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In this issue of Jacket you can read: Clayton Eshleman in conversation with Ian Irvine (late 2007-early 2008)
Clayton Eshleman in conversation with Paul Hoover and Maxine Chernoff: A Dialogue;
Clayton Eshleman: Tavern of the Scarlet Bagpipe: On Bosch’s «Garden of Earthly Delights»

Two nibs


Clayton Eshleman in conversation with Ian Irvine, late 2007 to early 2008

Clayton Eshleman

Clayton Eshleman


Ian Irvine: Clayton, you seem to have been enormously productive these past few years, and across all areas of your public profile as a writer. There is certainly no sense that you’re slowing down either in terms of publications or public engagements/ performances. Similarly, in terms of quality it appears to me as though you’re at the height of your powers as a poet, translator and essayist. Are their any reasons for (secrets behind!) your remarkable productivity at the moment?


Clayton Eshleman: Completing Juniper Fuse in the late 1990s released a lot of energy. I also retired in 2003 and soon realized that I had been quite depressed in the classrooms at Eastern Michigan University for the past decade. I was trying to teach students how to write poetry who had read hardly anything at all and were mainly in my classes, as far as I could tell, out of curiosity. My best students were painters.

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So, getting out of the classroom made me feel like a lion let out of his cage. I completed a number of projects involving essays and poems, and the following year, when I got a contract from the University of California Press for The Complete Poetry of César Vallejo, I began translating Vallejo’s first book — the only collection of his poetry I had not previously translated — and revising all of the rest of my work, with a great deal of joy.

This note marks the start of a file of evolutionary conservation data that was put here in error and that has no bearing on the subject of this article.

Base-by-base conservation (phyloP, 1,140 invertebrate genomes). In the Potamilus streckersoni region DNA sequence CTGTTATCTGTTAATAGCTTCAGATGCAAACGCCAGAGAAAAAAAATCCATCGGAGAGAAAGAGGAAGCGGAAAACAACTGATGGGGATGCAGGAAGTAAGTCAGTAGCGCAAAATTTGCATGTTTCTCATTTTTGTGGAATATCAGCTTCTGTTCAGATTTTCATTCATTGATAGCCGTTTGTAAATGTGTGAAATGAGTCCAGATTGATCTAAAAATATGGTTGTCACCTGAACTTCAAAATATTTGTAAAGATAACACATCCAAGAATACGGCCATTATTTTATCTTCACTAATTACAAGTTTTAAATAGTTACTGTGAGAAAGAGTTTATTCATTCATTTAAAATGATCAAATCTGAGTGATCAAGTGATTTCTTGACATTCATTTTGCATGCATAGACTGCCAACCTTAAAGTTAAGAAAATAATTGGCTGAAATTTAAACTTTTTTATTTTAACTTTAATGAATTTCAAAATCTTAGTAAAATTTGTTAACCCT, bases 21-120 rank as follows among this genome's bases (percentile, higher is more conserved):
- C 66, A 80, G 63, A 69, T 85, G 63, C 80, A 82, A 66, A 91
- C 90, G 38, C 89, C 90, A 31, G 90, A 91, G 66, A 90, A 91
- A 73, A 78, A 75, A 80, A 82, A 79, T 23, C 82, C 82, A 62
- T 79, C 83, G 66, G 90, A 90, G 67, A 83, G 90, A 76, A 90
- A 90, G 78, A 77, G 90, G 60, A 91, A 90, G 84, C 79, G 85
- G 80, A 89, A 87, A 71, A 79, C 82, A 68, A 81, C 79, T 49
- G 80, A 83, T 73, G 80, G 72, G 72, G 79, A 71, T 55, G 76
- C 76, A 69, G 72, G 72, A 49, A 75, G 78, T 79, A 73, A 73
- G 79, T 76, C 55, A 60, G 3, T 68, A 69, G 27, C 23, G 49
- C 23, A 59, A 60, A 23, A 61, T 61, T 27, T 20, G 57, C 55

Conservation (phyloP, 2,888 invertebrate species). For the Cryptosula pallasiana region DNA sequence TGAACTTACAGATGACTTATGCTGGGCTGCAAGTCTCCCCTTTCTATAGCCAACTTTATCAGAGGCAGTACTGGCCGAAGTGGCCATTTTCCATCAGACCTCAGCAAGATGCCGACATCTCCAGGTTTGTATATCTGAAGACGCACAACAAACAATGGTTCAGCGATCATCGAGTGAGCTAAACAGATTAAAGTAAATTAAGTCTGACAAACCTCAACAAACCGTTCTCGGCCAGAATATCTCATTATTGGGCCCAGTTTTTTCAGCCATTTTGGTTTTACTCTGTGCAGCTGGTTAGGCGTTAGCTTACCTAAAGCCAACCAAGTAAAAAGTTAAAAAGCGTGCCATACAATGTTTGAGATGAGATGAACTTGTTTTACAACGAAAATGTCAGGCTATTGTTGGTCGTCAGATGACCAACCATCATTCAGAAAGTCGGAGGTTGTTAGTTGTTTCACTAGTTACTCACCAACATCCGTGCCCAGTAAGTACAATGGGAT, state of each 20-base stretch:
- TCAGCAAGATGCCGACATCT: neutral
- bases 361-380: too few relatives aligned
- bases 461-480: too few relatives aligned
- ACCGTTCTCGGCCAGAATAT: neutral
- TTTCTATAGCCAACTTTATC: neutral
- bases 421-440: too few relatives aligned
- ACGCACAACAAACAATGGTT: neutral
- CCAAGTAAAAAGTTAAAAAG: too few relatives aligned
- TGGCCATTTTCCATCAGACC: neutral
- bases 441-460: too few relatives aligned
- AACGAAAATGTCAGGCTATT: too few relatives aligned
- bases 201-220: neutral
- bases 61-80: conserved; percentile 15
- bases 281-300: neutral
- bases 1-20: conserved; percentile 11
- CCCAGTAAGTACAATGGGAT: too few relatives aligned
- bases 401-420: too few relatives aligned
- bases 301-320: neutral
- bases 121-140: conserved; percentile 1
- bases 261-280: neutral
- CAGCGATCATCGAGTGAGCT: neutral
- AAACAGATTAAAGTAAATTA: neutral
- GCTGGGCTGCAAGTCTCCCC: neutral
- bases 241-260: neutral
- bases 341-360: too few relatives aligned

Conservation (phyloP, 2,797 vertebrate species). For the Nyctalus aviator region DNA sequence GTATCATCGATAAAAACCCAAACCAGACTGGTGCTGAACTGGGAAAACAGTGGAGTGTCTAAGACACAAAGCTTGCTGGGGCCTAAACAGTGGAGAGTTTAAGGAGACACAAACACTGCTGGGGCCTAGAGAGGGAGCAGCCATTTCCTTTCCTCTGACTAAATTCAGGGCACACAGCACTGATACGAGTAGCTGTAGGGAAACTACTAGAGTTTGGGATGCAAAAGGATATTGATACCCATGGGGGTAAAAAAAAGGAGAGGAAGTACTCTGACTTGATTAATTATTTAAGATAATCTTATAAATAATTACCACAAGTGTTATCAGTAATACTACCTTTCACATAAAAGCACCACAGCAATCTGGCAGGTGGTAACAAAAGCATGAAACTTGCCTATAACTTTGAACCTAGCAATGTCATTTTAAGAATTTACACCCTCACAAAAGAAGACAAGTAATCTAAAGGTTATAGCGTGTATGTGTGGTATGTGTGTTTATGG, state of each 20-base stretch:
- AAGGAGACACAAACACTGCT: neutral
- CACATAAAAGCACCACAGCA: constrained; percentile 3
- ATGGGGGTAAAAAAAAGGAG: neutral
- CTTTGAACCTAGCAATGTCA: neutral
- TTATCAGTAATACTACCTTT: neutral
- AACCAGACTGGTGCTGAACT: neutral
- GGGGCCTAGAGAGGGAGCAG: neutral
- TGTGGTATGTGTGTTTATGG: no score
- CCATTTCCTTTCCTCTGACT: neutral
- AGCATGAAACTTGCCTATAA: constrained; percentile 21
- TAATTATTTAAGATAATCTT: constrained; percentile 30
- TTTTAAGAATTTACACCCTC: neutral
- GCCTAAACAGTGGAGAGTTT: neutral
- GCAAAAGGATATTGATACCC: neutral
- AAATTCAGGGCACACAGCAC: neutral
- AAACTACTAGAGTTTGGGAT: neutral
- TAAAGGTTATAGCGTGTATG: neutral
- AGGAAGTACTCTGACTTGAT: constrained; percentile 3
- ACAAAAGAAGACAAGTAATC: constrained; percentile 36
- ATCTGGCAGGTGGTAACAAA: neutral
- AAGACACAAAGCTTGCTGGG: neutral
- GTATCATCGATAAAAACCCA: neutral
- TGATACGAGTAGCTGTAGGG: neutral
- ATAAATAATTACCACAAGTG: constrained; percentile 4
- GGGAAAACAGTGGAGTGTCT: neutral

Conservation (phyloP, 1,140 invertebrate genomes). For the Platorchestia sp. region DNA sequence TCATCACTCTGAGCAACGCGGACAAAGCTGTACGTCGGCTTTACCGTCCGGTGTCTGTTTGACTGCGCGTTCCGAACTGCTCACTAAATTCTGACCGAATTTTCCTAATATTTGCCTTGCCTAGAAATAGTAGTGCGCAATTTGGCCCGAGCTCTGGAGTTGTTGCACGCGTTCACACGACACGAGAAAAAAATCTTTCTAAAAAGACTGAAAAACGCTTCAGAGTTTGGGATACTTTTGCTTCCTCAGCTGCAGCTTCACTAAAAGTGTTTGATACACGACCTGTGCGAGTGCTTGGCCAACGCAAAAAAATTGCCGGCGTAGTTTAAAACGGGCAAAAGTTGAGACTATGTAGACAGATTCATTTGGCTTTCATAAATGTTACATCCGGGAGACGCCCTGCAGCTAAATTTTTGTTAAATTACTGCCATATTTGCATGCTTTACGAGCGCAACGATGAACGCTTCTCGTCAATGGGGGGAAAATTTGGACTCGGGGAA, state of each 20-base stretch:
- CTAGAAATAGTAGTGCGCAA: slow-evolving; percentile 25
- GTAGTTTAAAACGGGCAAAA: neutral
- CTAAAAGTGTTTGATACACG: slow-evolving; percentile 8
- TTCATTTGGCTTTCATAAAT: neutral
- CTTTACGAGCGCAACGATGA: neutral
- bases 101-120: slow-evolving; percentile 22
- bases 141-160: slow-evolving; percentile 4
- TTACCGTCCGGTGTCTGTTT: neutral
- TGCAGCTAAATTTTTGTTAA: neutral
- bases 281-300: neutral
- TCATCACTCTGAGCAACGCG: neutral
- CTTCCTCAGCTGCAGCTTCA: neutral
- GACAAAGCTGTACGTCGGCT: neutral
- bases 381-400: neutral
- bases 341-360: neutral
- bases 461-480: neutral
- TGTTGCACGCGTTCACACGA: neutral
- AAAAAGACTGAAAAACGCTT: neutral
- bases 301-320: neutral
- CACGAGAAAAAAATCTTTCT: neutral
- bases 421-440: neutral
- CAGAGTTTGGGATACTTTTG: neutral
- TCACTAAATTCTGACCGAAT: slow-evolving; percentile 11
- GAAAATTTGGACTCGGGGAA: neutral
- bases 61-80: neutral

There is something about an accumulating focus that pays off. I had insisted on dealing with my background in the late 1960s and early 1970s, so that early life traumas were written into and through, and cleared, for the most part, by the time I began my research, in 1974, on Ice Age cave art, for the book that turned out to be Juniper Fuse.


I had also taught myself, by the mid-1990s, to write first drafts of poems and then turn them over and leave them alone for a year or so before doing any revising. I had discovered that when I attempted to revise immediately I destroyed the most original parts of a poem. I was like an animal mother turning on one of her cubs. After a year or so, I could re-approach poem drafts and inspect them as if I had not written them. This has enabled me to protect what was most original about such beginnings, and to revise on that basis.


Ian Irvine: In my first encounter with your poetry back in 1983, i.e. the poems in Hades in Manganese, your incorporation of terms drawn from the technical vocabulary of Ice Age archaeology really stood out: ‘A wheeled figure stabs and sews/ the infancy in our grain to the skin of the ground./ Wheeled wall master who mends in manganese ...’ Just how important was your engagement with the caves to your development as a poet?